Saturday, 29 June 2013

'Czech'-ing in #3......and finally!


Part three - you might need to grab a tea/coffee before you start! I make no apologies for the amount of photos here - it was so hard having to choose which ones to include! ;-p

So, the last leg of the journey (see previous two posts for the earlier 'adventures'!) saw us travel from Vienna, over the border back into the Czech Republic and north to Prague.

To break the journey we stopped just over the border at what I can only describe as the most bizarre service-area ever:

(yes - that's a real jet, welded to the side of the building!)



Gobsmacking, isn't it! ;-p

Anyhow, rested (?) and refreshed we set off up the motorway to Prague city, avoiding many of the flooded roads.

Arriving early evening we dropped our bags at the hotel and set out for a quick explore while it was still light outside; we didn't venture far, but we found an amazing bar with live music, called La Republica  :
(the band were sitting on the raised platform in the centre of the picture)
We returned here a couple of times as the ambience and food were excellent:

Someone was very happy to sample the Pilsner Urquell!

They serve it fresh from the 'tank'! (those 'torpedo'-shaped things!)


So - our tour of  Prague started just a few minutes' walk away, at the 15th Century 'Powder Tower' :
Built on the site of one of the early medieval gates into the old city, this used to store gunpowder!

Passing through you soon emerge, via some winding streets filled with old shops, into the main square:


It looks like something out of a fairytale! The large tower, slightly to the left in the picture, houses the famous Astronomical Clock:


Created in 1410 it is still working, with frequent restorations of course! As the clock strikes the hour, the little doors above the astronomical dial open and the twelve Apostles 'parade' through, together with various animated figures lower down. The story goes, that the town officials were delighted with this 'wonder' and jealously guarded the secret of it's construction by putting out the eyes of its creator, to stop him producing copies for other towns. He got his own back by secretly disabling part of the mechanism! Later it was restored and now it is one of the main tourist attractions. Here's a video I found on Youtube, so you get a better idea:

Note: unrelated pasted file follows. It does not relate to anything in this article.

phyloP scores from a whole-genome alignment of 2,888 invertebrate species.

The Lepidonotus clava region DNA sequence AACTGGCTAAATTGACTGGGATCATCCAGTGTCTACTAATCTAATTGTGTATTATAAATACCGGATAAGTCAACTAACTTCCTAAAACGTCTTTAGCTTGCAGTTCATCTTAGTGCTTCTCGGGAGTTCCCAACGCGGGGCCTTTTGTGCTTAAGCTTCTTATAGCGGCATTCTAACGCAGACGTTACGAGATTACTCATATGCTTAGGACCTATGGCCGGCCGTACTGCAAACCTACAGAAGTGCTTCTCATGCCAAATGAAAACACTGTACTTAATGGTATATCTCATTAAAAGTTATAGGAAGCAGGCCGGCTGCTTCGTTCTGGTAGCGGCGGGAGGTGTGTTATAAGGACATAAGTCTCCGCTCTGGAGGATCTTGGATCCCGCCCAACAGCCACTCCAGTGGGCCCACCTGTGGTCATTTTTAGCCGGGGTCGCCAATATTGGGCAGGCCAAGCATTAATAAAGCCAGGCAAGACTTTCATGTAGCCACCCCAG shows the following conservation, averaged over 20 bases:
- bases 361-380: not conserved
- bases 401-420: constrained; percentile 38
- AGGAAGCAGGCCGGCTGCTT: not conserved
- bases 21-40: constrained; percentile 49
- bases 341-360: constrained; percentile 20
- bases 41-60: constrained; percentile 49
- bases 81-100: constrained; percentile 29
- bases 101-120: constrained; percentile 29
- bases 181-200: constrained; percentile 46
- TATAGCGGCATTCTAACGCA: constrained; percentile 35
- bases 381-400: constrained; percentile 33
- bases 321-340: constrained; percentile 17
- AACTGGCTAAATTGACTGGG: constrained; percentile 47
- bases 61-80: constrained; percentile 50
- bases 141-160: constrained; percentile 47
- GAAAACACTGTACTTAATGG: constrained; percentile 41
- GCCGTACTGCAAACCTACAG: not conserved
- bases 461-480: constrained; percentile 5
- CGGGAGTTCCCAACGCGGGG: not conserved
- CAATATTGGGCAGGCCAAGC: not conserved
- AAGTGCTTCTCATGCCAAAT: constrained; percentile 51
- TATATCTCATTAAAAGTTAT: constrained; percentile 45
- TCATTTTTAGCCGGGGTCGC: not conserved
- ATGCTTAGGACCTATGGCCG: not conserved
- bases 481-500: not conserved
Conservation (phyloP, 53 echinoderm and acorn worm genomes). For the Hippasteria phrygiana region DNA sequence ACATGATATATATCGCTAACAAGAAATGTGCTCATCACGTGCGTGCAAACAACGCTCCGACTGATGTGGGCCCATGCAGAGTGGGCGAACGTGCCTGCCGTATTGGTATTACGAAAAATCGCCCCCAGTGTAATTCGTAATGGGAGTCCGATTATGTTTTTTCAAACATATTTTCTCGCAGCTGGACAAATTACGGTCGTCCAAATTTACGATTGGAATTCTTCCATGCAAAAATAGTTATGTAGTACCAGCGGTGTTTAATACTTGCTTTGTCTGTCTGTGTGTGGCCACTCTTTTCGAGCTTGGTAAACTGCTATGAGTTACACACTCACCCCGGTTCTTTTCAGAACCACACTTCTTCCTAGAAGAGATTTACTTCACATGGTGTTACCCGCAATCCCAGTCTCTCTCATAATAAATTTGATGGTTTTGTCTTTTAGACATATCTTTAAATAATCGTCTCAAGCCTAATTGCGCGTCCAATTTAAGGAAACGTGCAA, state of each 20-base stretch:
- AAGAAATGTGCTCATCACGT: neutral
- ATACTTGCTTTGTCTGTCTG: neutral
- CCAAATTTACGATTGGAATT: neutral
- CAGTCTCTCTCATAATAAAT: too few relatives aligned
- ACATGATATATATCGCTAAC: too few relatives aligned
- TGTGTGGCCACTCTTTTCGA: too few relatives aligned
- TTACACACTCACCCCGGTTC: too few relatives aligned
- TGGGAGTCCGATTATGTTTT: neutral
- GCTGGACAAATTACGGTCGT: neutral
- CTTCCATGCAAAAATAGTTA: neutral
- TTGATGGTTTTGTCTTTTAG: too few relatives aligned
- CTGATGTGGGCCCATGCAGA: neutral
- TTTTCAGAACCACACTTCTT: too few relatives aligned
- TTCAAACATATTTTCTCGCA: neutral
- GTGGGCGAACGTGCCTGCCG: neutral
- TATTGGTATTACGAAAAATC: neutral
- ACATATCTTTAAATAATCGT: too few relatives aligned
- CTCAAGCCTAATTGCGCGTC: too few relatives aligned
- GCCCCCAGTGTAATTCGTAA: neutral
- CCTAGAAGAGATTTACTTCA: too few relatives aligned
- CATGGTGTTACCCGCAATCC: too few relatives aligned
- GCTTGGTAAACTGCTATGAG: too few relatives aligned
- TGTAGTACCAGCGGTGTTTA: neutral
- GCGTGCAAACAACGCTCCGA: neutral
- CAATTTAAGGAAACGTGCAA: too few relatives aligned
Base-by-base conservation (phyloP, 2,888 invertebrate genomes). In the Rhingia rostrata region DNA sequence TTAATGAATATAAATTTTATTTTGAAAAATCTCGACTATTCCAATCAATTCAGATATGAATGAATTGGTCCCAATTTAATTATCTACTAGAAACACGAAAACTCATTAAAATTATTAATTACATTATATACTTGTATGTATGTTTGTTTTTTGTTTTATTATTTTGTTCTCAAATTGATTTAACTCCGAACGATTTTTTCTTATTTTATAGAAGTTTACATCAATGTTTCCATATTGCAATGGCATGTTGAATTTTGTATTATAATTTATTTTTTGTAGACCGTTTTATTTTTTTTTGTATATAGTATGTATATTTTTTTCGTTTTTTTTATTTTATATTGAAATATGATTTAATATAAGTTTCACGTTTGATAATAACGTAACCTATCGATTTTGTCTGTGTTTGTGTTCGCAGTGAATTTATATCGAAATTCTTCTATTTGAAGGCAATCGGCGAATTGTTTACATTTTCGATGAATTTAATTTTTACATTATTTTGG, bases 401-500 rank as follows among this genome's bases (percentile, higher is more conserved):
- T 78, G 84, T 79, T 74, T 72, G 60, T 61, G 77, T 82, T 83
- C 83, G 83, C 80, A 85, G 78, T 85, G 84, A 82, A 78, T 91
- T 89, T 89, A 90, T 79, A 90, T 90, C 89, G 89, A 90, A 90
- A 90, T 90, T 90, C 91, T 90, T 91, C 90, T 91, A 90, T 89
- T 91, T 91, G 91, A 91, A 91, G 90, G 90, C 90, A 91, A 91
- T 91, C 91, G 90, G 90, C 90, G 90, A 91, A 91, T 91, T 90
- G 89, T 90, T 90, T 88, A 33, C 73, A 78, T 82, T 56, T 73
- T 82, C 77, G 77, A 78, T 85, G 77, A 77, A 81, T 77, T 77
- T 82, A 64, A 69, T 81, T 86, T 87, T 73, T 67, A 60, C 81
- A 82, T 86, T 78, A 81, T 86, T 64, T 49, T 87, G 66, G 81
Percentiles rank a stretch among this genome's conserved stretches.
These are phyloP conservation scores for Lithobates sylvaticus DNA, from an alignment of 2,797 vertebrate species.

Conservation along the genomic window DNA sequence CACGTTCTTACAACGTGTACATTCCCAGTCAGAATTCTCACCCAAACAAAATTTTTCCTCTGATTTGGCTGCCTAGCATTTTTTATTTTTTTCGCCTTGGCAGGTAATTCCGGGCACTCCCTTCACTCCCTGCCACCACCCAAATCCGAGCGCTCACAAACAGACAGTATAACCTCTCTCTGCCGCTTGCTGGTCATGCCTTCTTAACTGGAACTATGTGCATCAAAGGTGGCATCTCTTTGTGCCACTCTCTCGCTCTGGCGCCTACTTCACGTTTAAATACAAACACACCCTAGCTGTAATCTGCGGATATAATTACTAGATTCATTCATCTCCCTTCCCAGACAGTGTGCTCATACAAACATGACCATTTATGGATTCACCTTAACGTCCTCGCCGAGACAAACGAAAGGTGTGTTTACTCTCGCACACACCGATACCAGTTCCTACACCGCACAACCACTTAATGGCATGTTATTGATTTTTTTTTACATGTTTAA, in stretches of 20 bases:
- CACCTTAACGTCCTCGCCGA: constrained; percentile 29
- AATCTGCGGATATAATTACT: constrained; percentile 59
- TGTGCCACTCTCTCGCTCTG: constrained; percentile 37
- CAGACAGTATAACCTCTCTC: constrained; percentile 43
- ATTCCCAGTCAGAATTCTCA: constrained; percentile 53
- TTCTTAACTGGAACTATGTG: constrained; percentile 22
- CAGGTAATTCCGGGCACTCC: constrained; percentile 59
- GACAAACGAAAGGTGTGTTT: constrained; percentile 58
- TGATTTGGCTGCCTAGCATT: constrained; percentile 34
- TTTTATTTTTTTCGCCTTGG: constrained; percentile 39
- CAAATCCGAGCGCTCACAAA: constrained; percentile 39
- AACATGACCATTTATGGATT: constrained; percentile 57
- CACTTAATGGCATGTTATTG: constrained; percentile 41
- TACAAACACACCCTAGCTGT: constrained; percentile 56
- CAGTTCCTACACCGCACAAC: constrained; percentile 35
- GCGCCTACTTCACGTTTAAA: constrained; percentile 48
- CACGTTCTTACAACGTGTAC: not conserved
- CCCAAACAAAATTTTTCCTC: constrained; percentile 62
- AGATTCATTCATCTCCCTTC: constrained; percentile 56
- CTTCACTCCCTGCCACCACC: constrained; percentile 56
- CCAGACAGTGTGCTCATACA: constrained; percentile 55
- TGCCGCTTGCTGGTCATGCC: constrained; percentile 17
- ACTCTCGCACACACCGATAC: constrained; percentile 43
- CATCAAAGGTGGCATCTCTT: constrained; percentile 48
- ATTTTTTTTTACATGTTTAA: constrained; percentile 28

Other sights in the square include:
The Týn Church

Beautiful wall paintings and decorative architecture on the buildings



The view from the café, where we watched the world go by...
....while we ate this!
.....mmmmmm!

Of course, when in Prague one needs to visit Wenceslas Square:
(although, it's more of a rectangle than a square! ;-p)

Through the winding streets we finally came to the Charles Bridge:


Normally only open to pedestrians, this medieval bridge was closed at the start of our visit because of fears about the raging waters, but after inspections we were allowed to cross it the next day:
This is one end of it....

...and approaching the other end!
You can see why they were concerned - this was after the waters had subsided a bit!


As I've already mentioned, the effects of the flooding had curtailed some of our activities, one of which was an evening dinner cruise along the Vltava river. Alas, not only did the swirling waters of the swollen river make this impossible, it also meant that with the water level rising the boats could not actually get under the bridges!

Instead, we went to the Folklore Garden - not on our itinerary but our tour guides arranged it at short notice. It required a trip on the metro (their escalators are so much faster than in the UK - you have to jump on, then run for your life at the end!!) and then a further tram ride. Faced with a soggy evening, (the rain had settled in for a day or two) we didn't quite know what to expect - but we were pleasantly surprised!


As much food and drink as you could manage,
 they just kept topping-up everything unless you stopped them!

Pork, chicken, pickled cabbage and root vegetables followed a hearty vegetable soup - there was a wonderful apple pudding, but it didn't survive long enough to be photographed!

...and all the while we were entertained with traditional music, songs and dancing:



I think this was much better than a riverboat cruise - it gave us a real flavour of Czech culture!

....and finally!

Next to the Powder Tower stands the Municipal Hall:



This beautifully decorated building is among the many iconic Art Nouveau-style buildings in Prague. We were very fortunate that our visit coincided with the start of a World tour exhibition of one of Prague's famous 'sons' - Alphonse Mucha - displayed in this building. For those of you not familiar with his work, here's a few pictures from the internet (no photography allowed in the exhibition)